Howard SklambergAs FDA’s Deputy Commissioner for Global Regulatory Operations and Policy (GO), I oversee FDA’s efforts to further advance its thinking and strategies from a primarily domestic to a globally focused regulator.

GO coordinates the efforts of FDA’s Office of Regulatory Affairs (ORA) and the Office of International Programs (OIP), and works with all of FDA’s product centers on scientific, manufacturing or other regulatory challenges. The highly skilled and dedicated workforce in ORA and OIP is responsible for conducting domestic and foreign inspections, deepening collaborations with local, state and foreign regulatory partners, helping these regulatory partners to strengthen their regulatory systems, and fostering the use of science-based standards and regulatory coherence around the globe to promote the public health of our citizens.

We have to be able to share information with our regulatory partners. We need their help to implement new regulations that have worldwide impact on the oversight of food under the Food Safety Modernization Act and medical products under the Food and Drug Administration Safety and Innovation Act. Working together with these partners, we can ensure an effective public health safety net for our citizens and communities.

An important new priority for FDA is to make fundamental changes in the way we operate in today’s world by aligning our efforts across the agency to keep pace with the acceleration of scientific innovation and the global expansion of the markets. So much of FDA’s work cuts across multiple product areas. How do we make that work as a large and complex agency?

Commissioner Hamburg and senior leaders across the Agency are committed to strengthening our ability to do just that and are collaborating to achieve greater operational and program alignment across the Centers and ORA.

A key part of this process is to enhance specialization across FDA. For ORA, enhanced specialization means that investigators, compliance officers, import reviewers, laboratory personnel, managers and others will have increased technical expertise in a specific commodity area and will work closely with subject matter experts in FDA’s centers. Over time, ORA’s geographic-based model will evolve to a commodity-specific, program-based model that will provide ORA staff the opportunity to gain increased expertise in specific product areas, such as pharmaceuticals, food, animal feed, medical devices, biologics, and tobacco. They will work as part of a team with the staff from other centers, collaborating, for example, with the Center for Drug Evaluation and Research on pharmaceutical oversight or with the Center for Food Safety and Applied Nutrition on food safety issues.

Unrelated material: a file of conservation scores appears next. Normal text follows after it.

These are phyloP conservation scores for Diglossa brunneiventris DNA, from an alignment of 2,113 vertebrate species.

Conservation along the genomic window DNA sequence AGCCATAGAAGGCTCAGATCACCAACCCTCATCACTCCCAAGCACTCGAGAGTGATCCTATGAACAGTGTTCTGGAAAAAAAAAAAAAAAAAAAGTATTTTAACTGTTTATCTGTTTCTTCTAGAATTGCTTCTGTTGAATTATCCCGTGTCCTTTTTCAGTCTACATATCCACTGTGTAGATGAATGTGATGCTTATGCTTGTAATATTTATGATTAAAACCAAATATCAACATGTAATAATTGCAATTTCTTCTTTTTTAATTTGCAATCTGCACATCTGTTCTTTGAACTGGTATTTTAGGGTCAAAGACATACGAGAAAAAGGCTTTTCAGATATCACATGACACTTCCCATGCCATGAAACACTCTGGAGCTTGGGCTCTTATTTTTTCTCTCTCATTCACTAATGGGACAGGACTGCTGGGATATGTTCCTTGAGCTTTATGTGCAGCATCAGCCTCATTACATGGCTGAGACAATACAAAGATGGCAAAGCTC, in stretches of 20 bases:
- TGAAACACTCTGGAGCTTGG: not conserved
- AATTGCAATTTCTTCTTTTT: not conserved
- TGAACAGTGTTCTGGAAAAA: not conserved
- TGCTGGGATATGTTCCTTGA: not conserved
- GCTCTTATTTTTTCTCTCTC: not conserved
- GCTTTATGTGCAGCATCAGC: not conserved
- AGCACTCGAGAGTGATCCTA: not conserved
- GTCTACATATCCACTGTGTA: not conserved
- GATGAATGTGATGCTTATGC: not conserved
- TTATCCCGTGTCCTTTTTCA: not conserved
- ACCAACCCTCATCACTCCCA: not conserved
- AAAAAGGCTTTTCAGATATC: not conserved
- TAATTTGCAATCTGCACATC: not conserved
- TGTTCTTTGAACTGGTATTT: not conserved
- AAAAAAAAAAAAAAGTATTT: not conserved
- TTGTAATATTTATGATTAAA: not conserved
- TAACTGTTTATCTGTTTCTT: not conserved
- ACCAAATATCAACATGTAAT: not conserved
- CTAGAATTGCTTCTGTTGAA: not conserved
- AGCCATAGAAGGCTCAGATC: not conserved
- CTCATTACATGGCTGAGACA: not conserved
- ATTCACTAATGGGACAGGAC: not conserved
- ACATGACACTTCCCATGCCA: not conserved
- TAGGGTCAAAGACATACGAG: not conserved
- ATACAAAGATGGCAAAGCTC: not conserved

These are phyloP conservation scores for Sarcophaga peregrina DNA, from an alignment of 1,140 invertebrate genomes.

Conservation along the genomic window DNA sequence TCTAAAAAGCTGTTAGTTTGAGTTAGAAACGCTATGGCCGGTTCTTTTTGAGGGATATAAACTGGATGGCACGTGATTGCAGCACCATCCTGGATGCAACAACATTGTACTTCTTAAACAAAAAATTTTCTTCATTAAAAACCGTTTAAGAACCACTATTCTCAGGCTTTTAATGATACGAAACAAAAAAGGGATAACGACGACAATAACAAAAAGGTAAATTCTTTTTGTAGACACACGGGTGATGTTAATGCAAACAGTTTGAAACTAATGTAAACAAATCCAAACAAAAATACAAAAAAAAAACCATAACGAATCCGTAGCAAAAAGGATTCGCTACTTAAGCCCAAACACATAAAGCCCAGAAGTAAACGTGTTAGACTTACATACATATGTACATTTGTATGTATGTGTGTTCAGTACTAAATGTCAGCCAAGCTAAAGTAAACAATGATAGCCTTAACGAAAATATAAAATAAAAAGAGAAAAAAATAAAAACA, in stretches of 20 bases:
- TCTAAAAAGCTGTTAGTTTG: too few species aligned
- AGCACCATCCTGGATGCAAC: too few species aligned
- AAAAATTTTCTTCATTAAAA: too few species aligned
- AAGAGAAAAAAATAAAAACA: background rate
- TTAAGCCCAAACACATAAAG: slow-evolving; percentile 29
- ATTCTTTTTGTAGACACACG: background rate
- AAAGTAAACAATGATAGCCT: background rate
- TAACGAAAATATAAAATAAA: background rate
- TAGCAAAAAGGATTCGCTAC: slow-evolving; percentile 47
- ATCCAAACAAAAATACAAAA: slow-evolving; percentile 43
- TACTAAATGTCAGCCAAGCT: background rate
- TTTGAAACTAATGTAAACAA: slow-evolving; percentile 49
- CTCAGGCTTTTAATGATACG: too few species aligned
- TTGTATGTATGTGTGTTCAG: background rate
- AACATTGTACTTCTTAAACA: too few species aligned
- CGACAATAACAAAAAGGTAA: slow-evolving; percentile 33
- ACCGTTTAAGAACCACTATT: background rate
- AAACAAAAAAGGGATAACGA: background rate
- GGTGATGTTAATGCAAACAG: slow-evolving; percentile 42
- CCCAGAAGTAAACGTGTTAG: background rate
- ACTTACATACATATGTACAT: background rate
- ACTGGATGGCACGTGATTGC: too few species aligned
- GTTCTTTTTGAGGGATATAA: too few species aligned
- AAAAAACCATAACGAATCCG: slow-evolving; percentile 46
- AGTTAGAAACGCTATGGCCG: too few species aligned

It is especially important that experts in the centers and ORA be engaged in helping to develop compliance policies and priorities. Working with the centers on these broader concerns puts ORA investigators and compliance officers in a better position to implement the preventive approaches contained in new statutes and work together more seamlessly with the centers.

These and other changes that are part of the agency’s focus on program alignment will deepen our knowledge and make us more effective and efficient, with more clarity and coherence in our communications and actions.

This process is still in its early stages. There is a lot of planning still to be done, and we will work to ensure a transparent and inclusive process. Nevertheless, change is coming and I am excited and proud to be part of a transformation that can only strengthen our efforts to safeguard the foods and medical products that are so important in the lives of people all over the world.

Howard Sklamberg, J.D., is FDA’s Deputy Commissioner for Global Regulatory Operations and Policy

Johns Hopkins and UCSF-Stanford join FDA’s Centers of Excellence in Regulatory Science and Innovation

By: Stephen M. Ostroff, M.D.

If you’ve been following my blog series about the Office of the Chief Scientist (OCS), you know about a critical component of nearly all FDA efforts to promote innovative approaches to developing and evaluating our regulated products – collaboration! This week FDA made two new additions to its network of academic partnerships known as Centers of Excellence in Regulatory Science and Innovation (CERSIs).